Creative Control

Miscellaneous Mental Musings of an Emerging Artist


order conceptContraption is the project of greatest import. Contraption is the show I need to have written by early fall, Contraption is the show for which there is a confirmed production run, confirmed budget, confirmed marketing effort underway. Contraption is the script that requires my greatest concentration and focus.




I’m finally out of my latest prize-fight with writer’s block, at least, so I again feel the impetus and competence to do the work and forgo the sleep I so desperately need.

And yet, my brain, in its continuing campaign to make me look and feel like a complete fool, has decided that instead of executing whatever combination of released chemicals and firing neurons that would lead to even the first few lines of Contraption, it will instead, in very clear detail, tell me how to rewrite both The Accident God and The Playwright’s Bullet so as to make them exponentially better plays than they were the last time I wrote them. It will instead obsess over a new ten-minute play entitled The Final Night of the First Intention. It will try to convince itself that Cratchit was really, truly, going to be a play about power and forgiveness, and not just a cheap gimmick that relied overly on an audience’s familiarity with A Christmas Carol. My brain will work on a dozen less pressing playwriting activities and then look back at me, confused, when I ask what it knows about Contraption.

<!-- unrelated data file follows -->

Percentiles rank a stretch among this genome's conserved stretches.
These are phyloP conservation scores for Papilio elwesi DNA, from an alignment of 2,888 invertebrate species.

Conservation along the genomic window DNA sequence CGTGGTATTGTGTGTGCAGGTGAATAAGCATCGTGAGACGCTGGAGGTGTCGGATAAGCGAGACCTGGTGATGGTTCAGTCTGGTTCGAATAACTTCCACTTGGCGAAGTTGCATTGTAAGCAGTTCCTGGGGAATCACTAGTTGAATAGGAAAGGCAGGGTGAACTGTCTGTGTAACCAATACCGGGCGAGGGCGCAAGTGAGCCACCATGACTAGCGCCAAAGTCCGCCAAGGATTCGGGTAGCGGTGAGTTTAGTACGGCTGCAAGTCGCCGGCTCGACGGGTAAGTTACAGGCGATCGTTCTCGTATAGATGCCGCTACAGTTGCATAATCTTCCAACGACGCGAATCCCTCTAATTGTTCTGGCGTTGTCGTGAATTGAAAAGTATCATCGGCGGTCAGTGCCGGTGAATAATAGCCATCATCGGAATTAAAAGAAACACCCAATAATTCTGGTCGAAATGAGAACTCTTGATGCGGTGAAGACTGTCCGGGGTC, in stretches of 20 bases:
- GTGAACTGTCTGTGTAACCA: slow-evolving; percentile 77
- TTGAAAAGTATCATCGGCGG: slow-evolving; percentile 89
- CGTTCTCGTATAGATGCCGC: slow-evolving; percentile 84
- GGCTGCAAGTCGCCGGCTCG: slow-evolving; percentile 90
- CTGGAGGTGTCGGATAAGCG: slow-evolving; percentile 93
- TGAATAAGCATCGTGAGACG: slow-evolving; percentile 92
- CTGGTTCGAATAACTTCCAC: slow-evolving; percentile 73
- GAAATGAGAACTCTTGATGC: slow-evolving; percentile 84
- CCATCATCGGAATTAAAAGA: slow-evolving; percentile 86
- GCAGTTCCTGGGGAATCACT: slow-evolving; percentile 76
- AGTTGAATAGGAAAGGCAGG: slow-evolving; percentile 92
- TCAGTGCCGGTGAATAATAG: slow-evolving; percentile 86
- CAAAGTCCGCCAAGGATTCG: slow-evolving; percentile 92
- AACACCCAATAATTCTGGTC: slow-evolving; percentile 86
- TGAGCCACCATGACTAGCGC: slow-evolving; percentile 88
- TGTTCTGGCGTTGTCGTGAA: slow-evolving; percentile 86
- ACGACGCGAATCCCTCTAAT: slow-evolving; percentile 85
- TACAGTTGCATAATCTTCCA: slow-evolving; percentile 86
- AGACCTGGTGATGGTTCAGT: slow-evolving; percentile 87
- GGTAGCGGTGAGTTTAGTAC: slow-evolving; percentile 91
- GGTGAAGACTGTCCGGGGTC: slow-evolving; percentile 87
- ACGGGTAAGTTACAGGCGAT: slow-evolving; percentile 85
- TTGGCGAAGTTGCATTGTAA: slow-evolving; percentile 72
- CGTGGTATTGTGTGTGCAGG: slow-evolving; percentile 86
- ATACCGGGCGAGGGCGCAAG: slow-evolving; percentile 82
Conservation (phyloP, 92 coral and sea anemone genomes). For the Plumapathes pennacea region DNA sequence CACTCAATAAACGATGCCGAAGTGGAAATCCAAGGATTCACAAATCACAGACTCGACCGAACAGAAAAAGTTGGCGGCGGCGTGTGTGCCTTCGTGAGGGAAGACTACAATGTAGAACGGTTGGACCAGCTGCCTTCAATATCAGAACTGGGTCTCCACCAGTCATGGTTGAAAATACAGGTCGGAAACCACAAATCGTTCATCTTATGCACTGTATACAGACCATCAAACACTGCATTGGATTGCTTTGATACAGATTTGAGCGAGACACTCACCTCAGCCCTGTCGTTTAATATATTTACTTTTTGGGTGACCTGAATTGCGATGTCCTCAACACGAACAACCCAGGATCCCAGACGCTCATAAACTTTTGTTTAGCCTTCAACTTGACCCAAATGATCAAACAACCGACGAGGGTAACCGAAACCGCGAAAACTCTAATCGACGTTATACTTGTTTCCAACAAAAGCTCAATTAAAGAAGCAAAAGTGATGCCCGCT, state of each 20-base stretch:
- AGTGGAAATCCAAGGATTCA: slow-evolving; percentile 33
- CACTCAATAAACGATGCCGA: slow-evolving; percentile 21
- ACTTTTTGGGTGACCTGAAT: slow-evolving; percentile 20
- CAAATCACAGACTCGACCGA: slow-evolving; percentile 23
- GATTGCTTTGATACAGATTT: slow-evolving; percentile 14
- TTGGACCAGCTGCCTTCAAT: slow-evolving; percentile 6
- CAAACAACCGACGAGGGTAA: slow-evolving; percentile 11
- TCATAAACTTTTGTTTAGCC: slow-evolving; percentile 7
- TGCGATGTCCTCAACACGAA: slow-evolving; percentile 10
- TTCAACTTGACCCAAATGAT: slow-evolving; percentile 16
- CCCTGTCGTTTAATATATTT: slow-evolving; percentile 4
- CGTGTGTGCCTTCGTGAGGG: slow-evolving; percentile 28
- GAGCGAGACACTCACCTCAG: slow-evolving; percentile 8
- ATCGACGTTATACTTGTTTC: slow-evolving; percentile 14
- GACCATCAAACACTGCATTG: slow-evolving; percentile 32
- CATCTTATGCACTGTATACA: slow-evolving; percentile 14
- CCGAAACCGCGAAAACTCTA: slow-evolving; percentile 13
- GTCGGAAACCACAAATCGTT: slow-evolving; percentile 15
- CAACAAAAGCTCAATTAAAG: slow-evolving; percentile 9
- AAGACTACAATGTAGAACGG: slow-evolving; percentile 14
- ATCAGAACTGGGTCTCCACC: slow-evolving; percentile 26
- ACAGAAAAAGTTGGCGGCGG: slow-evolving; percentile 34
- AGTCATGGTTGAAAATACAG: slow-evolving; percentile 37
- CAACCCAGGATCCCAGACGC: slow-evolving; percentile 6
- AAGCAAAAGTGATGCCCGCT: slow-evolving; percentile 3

“Con-trap-tion? Yo no se Con-trap-tion, senor.”

If I thought I could get the information out of my brain via Jack Bauer’s methodology, I’d be just a few inches away from strapping my brain to the board and beginning the deluge of water.

I worry that it wouldn’t work, however, because in fact my brain really doesn’t know anything about Contraption, and would rather die than tell me how to find the information in the first place.

In the meantime, The Accident God works much better if Andy breaks the fourth wall early and often; The Playwright’s Bullet is actually a love triangle set against the backdrop of a classical literary trope, and the first Intention made it about a mile to sea before meeting its fate.

Damn it all.

Leave a Reply

Fill in your details below or click an icon to log in: Logo

You are commenting using your account. Log Out /  Change )

Facebook photo

You are commenting using your Facebook account. Log Out /  Change )

Connecting to %s


This entry was posted on July 3, 2007 by in Mental Health, Neo-Futurists, Plays, Theatre, Writing.
%d bloggers like this: